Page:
If pet owners consider their pets as part of the family, as many do, why would they not want the same health care financial tool — insurance — for pets that they do for the humans in their family?

That’s the logic and sales argument for pet insurance. While the strategy is not without flaws, the industry has been growing at double-digit rates, including when sold as a voluntary benefit in the workplace.

The industry’s pitch to benefit brokers is that having pet insurance in their menu of voluntary product offerings demonstrates their creativity and breadth of the solutions they can provide. It is unclear how many brokers offer the product, but probable that the number is growing in rough proportion to the overall growth in pet insurance sales volume.

Pet insurance carriers, while withholding specific numbers, assert that their sales in general, and through voluntary programs in particular, are growing at a rapid clip. Voluntary pet insurance is “a growing trend,” says Christine Lynch of NAPHIA, a trade group for pet insurance carriers.

Double-digit growth

The industry market share leader, Veterinary Pet Insurance, has experienced “double-digit growth over the last five years,” according to Deana Single, Director of Group Accounts for industry leader VPI.

The company, founded in 1982, has more than 3,800 organizations on its roll of voluntary conduits.

The benefit to employees who buy coverage via employers is discounted premiums, typically 5%. Discounts may increase when multiple pets are covered.

Recent growth in voluntary pet insurance sales volume is attributed in part to the Affordable Care Act. If the ACA is turning health benefits into more of a standardized (and increasingly costly) benefit for employees, offering pet insurance, even on a voluntary basis, “can make a company more competitive” in labor markets, suggests Donna Cejalvo, Director of Partnership Programs for Pets Best Insurance.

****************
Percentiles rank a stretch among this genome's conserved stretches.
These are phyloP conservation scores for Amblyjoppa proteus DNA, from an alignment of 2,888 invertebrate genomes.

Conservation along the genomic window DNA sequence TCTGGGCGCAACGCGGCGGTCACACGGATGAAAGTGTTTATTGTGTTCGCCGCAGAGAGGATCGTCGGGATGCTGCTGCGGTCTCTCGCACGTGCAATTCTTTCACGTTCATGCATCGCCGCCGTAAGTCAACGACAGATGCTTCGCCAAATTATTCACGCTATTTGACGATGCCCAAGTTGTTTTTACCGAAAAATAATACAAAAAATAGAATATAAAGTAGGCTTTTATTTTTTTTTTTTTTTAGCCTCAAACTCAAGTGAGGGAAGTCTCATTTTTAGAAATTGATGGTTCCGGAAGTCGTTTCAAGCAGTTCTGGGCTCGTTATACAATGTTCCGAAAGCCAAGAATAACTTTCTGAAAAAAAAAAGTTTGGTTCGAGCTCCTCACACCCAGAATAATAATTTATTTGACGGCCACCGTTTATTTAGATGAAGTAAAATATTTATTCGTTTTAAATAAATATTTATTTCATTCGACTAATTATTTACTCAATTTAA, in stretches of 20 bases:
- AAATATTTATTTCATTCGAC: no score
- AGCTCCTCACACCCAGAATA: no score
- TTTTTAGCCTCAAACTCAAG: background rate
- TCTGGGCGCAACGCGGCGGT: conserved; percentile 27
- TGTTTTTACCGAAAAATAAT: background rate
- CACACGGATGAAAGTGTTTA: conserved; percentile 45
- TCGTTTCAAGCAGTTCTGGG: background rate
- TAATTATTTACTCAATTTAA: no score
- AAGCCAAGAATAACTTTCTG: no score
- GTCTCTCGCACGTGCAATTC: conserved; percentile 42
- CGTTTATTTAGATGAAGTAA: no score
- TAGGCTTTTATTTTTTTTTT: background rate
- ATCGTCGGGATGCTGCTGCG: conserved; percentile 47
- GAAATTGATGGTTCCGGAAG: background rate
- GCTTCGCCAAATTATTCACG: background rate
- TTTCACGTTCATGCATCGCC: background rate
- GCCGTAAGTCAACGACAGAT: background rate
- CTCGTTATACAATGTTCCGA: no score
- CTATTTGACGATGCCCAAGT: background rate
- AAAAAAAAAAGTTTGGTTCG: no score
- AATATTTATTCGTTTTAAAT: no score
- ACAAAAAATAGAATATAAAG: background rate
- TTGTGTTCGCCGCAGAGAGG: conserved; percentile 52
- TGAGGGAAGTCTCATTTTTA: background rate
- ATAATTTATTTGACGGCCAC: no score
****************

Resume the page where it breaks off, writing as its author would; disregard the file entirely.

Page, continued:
The cost can range from $10 a month for the most bare-bones policy with high deductibles and limited covered services, to $100 or more. Average premiums are in the $25-$35 range, according to VPI.

Reimbursement model

Policyholders pay for veterinary services up front then file claims with the carrier. Some carriers, such as VPI, reimburse based on a set schedule for particular services and procedures. Others, including Pets Best, pay a flat percentage of the charges.

But whatever the formulas, pet insurance is not a big moneymaker for brokers. “Nobody is going to retire on this,” concedes VPI’s Single. That’s because the cost of coverage is relatively low, as is the percentage of employees who actually buy the product.

“I don’t think we received a commission for a year,” says Connee Dolin, executive VP of Benefits Planning Corp. in Melville, N.Y. “Then we got one, but didn’t even notice it” because it was so small, she adds.

An employer’s interest in pet insurance is sometimes generated by employee requests, and other times, by a pet-owning HR manager of executive who believes in the product.

Some brokers are prepared to offer pet insurance when requested, but don’t push it due to its lack of profitability. Others make a point of bringing it up in client meetings. “I just like to offer a robust package to my clients and keep them up to date on what’s out there,” says Niko Washington, a broker with Johnson & Dugan in Daly City, Calif.

Stolz is a freelance writer based in Rockville, Md.

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